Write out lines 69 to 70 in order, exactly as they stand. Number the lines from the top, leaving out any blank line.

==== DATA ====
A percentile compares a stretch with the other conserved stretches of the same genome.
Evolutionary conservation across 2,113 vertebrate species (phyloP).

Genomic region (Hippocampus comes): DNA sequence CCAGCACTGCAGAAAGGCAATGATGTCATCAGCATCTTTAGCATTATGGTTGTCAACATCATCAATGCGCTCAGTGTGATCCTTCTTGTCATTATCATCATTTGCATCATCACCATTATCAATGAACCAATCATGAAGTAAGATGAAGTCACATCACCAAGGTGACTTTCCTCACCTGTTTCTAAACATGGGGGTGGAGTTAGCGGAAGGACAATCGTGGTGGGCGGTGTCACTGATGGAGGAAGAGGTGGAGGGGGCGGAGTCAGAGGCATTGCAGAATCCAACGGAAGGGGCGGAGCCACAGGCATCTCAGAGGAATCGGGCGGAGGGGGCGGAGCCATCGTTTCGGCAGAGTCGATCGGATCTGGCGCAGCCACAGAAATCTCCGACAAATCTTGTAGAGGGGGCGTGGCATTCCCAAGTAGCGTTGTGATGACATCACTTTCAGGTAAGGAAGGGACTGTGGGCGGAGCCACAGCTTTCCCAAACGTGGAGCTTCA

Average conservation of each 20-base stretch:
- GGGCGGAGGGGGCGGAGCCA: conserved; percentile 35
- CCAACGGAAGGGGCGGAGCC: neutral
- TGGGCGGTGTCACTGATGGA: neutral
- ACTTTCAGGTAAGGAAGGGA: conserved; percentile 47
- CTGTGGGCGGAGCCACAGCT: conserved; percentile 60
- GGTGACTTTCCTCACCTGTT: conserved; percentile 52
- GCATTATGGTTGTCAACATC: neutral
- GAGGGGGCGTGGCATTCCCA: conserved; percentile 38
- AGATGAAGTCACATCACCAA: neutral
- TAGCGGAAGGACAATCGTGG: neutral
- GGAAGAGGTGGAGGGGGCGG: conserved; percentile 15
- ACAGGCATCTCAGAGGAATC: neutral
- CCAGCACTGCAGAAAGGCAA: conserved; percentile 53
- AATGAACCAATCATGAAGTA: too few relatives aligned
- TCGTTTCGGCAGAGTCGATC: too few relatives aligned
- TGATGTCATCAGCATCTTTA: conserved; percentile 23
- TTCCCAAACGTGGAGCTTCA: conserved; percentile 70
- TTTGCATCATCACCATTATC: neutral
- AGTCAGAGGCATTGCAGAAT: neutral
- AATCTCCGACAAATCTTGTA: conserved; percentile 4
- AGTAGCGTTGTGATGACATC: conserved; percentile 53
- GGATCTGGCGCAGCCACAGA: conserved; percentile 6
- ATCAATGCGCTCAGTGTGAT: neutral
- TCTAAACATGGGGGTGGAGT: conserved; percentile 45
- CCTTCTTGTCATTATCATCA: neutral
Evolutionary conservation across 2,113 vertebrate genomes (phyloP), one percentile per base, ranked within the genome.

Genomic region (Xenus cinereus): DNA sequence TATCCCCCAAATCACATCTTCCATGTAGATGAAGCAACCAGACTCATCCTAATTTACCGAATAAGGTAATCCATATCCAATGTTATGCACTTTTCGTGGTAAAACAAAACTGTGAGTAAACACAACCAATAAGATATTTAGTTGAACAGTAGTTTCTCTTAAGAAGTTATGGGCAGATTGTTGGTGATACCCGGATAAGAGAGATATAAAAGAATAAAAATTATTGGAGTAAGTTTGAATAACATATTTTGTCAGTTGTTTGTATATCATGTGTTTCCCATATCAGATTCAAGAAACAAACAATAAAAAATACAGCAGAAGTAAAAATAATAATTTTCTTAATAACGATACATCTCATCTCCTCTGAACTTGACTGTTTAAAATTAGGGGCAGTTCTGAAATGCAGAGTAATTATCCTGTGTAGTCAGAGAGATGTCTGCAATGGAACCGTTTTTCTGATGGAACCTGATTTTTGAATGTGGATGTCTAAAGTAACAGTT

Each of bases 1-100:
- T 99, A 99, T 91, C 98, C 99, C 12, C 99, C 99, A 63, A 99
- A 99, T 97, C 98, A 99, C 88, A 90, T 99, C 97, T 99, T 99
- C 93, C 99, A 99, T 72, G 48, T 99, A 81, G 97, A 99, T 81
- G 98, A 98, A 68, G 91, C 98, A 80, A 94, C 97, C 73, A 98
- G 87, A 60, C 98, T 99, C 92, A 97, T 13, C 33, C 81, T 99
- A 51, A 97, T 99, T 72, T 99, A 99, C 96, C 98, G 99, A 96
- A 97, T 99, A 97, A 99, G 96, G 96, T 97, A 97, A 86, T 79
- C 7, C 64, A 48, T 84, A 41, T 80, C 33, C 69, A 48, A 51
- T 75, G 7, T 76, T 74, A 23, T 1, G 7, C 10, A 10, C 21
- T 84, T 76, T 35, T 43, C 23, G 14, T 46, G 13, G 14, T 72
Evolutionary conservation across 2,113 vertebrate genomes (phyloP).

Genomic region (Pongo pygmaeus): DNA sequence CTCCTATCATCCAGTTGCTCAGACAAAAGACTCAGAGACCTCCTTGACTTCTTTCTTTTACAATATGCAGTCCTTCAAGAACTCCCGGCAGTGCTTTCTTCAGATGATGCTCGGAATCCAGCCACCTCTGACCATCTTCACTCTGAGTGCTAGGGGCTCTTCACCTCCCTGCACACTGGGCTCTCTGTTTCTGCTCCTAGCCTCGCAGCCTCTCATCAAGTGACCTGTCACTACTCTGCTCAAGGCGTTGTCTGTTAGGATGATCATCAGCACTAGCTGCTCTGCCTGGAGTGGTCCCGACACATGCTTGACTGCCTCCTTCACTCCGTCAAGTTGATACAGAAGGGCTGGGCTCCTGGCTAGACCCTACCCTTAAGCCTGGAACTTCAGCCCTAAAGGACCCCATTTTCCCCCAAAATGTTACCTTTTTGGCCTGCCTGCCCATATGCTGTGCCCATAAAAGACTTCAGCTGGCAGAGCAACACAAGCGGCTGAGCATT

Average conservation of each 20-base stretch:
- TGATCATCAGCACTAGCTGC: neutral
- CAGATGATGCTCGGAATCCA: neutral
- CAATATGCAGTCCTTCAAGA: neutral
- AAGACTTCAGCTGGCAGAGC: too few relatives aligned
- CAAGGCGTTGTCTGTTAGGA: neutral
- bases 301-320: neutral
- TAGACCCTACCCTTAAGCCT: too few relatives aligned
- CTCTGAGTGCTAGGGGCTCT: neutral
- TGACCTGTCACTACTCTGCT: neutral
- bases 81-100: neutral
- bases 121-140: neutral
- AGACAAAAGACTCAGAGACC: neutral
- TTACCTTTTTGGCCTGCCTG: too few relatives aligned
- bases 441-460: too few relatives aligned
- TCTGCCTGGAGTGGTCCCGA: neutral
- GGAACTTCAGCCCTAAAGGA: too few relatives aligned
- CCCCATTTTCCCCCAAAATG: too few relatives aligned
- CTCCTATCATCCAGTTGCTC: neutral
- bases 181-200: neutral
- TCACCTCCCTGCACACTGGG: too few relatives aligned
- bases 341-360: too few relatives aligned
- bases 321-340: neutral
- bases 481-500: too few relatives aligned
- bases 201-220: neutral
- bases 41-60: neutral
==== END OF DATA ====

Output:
- bases 201-220: neutral
- bases 41-60: neutral